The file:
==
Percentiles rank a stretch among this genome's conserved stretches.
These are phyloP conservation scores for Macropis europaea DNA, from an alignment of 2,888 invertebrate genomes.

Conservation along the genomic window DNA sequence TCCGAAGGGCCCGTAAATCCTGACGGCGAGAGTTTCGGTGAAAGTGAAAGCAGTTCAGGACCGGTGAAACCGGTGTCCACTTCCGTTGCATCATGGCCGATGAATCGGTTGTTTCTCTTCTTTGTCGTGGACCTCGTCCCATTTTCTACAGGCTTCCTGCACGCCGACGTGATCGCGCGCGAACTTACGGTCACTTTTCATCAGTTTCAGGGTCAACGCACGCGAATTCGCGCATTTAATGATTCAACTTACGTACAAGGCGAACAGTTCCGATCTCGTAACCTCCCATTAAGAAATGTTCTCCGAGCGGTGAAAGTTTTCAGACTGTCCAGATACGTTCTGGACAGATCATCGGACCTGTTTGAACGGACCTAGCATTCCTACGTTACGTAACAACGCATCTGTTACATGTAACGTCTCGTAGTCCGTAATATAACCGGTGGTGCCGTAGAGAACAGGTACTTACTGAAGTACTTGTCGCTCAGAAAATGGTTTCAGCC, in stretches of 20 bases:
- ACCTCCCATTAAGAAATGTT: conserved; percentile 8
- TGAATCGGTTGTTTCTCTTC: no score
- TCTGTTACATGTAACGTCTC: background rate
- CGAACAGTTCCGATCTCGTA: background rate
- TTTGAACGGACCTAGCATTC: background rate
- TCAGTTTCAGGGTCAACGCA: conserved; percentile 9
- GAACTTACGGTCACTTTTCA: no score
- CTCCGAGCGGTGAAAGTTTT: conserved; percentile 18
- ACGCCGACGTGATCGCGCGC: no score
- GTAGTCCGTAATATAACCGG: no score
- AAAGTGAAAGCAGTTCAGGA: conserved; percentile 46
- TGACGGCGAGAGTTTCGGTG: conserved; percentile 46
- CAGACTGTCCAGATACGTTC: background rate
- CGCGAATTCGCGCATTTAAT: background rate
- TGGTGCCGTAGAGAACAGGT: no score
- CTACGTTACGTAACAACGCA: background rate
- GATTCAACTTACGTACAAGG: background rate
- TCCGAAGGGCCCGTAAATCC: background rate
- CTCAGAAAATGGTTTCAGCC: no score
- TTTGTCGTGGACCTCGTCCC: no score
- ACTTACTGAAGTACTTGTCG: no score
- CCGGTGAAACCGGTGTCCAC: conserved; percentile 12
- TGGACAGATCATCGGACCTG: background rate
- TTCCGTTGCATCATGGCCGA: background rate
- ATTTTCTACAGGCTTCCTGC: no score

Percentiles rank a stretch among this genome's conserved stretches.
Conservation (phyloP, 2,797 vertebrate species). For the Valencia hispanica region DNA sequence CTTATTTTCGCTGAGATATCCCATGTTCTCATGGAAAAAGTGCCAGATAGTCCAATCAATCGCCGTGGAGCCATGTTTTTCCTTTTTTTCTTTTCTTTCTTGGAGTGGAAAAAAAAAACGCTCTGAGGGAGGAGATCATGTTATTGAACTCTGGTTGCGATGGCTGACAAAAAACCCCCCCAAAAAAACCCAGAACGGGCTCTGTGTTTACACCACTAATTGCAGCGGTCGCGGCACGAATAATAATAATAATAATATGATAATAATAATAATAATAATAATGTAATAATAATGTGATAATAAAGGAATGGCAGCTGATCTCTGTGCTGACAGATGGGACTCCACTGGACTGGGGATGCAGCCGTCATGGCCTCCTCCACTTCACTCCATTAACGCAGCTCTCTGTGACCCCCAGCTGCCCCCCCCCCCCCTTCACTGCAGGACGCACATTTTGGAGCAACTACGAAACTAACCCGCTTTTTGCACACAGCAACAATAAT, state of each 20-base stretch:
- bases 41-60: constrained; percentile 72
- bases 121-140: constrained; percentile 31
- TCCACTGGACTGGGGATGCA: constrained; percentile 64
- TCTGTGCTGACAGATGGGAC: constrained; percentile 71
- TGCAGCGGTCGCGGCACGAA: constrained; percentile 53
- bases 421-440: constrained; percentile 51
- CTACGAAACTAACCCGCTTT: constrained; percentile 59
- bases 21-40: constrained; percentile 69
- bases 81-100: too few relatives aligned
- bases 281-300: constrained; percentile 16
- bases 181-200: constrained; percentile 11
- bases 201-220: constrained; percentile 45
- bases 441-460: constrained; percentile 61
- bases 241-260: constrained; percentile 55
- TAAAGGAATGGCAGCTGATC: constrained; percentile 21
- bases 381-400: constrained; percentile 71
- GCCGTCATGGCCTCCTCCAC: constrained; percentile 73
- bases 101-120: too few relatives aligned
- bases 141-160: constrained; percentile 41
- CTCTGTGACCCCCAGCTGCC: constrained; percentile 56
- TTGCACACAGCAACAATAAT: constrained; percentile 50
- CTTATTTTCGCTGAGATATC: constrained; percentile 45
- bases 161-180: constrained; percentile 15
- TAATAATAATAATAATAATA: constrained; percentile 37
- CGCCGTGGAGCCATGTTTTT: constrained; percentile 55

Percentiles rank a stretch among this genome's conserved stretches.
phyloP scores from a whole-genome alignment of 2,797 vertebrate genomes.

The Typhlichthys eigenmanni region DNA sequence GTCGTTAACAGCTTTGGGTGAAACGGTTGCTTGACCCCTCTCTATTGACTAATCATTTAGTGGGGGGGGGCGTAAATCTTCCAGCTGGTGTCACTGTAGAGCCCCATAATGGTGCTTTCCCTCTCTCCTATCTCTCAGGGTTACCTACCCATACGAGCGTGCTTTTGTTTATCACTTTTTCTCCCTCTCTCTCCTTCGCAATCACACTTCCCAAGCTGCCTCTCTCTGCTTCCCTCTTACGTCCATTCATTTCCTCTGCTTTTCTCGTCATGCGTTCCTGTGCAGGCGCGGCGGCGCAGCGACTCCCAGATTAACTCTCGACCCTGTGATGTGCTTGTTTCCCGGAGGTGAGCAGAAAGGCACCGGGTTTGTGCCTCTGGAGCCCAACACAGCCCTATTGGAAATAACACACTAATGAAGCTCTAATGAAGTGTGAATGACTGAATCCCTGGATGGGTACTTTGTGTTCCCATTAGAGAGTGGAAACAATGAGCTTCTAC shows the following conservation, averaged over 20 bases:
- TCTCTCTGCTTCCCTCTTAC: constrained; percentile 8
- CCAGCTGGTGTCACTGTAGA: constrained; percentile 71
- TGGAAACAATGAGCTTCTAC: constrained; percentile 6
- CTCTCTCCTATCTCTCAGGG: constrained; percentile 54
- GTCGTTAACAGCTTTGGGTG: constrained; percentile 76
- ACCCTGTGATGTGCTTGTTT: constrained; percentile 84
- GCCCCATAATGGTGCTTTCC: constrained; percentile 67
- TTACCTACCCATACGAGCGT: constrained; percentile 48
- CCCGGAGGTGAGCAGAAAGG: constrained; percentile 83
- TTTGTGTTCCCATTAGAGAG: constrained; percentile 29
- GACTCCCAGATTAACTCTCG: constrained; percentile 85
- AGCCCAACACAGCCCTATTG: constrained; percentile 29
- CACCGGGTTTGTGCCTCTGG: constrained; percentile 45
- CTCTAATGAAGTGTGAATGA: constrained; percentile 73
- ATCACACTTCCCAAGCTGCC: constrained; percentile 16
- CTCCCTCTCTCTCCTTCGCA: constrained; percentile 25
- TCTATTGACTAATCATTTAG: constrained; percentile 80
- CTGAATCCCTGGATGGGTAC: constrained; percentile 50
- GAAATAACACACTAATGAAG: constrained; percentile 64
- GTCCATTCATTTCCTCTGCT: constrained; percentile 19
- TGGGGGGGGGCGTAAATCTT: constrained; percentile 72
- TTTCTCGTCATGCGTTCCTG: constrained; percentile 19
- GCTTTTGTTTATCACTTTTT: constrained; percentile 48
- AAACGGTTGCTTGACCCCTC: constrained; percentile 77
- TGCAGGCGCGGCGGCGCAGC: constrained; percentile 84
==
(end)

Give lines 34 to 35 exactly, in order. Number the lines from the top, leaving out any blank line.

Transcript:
- TCTGTGCTGACAGATGGGAC: constrained; percentile 71
- TGCAGCGGTCGCGGCACGAA: constrained; percentile 53